In the absence of a collective bargaining agreement the Comptroller would consider evidence from interested parties such as human service providers as well as wage and benefits data from the United State Bureau of Labor Statistics. Wage rate determinations would be open to challenges by interested parties such as human service providers.
The time line for implementation after passage, would see the law go into effect in 120 days during which time human service providers would be notified and the Comptroller would begin work to establish a prevailing wage schedule. Human service contractors would receive notice within 30 days of the new wage schedule. Finally, from the last notification, over 90 days there would be a rolling process for providers to work with the Comptroller and the Office of Management and Budget to amend their budget and contracts to reflect the prevailing wage subject to funding from the city.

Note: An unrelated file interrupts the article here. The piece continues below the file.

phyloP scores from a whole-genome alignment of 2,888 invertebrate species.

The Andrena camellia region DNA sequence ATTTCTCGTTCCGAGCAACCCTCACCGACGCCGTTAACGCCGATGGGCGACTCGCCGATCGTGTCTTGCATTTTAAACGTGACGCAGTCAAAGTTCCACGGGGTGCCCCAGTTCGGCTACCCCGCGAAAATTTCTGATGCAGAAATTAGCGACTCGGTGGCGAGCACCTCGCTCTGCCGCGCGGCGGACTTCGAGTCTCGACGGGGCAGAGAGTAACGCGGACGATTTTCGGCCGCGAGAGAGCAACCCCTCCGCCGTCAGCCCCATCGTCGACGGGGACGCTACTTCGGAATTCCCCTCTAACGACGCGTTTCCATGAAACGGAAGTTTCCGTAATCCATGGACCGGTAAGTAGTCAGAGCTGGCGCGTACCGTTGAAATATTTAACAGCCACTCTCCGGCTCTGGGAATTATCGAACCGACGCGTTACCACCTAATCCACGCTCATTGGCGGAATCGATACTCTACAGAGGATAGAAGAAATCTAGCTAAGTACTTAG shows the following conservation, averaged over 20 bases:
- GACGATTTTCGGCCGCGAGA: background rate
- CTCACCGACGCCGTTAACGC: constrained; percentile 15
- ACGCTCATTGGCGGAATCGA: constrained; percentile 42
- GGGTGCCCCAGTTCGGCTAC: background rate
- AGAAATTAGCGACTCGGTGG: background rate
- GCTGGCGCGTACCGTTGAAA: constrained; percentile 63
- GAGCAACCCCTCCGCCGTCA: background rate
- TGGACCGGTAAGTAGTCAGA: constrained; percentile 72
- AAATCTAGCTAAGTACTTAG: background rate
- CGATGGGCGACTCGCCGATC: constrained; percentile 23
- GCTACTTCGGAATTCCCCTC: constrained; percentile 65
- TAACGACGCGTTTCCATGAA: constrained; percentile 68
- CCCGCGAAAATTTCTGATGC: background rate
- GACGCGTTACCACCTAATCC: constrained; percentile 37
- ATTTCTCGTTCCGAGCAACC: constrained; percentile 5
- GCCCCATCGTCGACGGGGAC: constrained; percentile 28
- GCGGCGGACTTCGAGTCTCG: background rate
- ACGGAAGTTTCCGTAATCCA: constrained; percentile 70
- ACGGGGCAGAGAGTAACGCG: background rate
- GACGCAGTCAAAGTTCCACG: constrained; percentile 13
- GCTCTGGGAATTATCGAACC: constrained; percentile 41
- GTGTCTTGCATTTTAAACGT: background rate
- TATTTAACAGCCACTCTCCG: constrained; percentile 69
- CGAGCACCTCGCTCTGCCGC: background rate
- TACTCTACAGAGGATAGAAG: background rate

In 2019, the Campaign for Children, a broad coalition of 150 child care providers, the Day Care Council of New York, and District Council 1707 won a 5-year campaign for salary parity for child care workers with peers in the public sector, as chronicled by a The New School Center for New York Affairs. This historic victory was bolstered by a prevailing wage and representation for a significant portion of the sector by DC 1707 who were able to negotiate these raises for the entire sector.